Tape, self-adhesive labels, Post-it notes and masking tape all contain soft adhesives. This makes them easy to remove -- a process referred to as debonding. French scientists have studied how soft adhesives work in the hope of facilitating the design of more efficient adhesives. Francois Tanguy, a researcher at ESPCI ParisTech, the School of Industrial Physics and Chemistry, in Paris, France, and colleagues have, for the first time, performed a precise analysis of the material deformation and structure during the course of debonding for several model adhesives. Their findings are published in EPJ E. By better understanding the connection between the energy dissipated by the polymeric material with adhesive qualities and its response to traction, they hope to improve models of adhesive performance.
The debonding process itself consists of the emergence of cavities close to the rigid substrate. These grow inside the adhesive material to form a foam-like structure with elongated walls between cavities, called fibrils, until they eventually detach from the substrate completely.
Tanguy and colleagues studied how forces shape cavities during the debonding process. This led them to provide first estimates of the effective elongation and effective stress inside the material's fibrils. This structural data is then linked to results from previous traction experiments performed on soft adhesives, which mainly consist of nominal stress and strain values.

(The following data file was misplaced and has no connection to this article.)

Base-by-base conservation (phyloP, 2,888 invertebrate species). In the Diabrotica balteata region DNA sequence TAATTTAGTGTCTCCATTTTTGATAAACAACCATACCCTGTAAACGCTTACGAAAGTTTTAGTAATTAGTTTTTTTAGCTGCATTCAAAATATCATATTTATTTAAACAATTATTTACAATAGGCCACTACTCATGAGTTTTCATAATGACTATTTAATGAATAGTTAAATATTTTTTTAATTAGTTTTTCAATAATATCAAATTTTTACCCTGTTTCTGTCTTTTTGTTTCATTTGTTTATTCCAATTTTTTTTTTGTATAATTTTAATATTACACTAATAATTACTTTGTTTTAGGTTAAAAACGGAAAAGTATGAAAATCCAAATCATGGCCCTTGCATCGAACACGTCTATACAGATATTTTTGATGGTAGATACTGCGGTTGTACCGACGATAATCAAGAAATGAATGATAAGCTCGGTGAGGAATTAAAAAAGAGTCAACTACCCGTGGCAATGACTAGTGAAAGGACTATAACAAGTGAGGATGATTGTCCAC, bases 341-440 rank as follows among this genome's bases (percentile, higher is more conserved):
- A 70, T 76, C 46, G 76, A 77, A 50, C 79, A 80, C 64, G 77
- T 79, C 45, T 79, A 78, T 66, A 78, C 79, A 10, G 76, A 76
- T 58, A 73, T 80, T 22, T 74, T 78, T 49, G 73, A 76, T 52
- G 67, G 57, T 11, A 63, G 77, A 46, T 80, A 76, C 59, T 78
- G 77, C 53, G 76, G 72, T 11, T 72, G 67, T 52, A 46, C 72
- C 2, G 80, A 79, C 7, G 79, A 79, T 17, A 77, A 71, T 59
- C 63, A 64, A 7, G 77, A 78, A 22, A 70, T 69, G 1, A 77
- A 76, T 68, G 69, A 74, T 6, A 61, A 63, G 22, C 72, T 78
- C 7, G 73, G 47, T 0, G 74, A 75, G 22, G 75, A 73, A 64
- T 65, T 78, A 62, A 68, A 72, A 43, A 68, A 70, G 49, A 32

They used a so-called Probe Tack set up. Namely, they measured the displacement and force applied using a cylindrical probe brought into contact with a substrate and then subsequently detached it. They combined these measurements with a visualization of the debonding mechanisms. They then relied on image-processing techniques to analyse the evolution of the debonding geometry of different model materials in detail. Finally, they performed a qualitative comparison of the heterogeneous deformation of the bubbles in space and time with that of homogenous traction tests.
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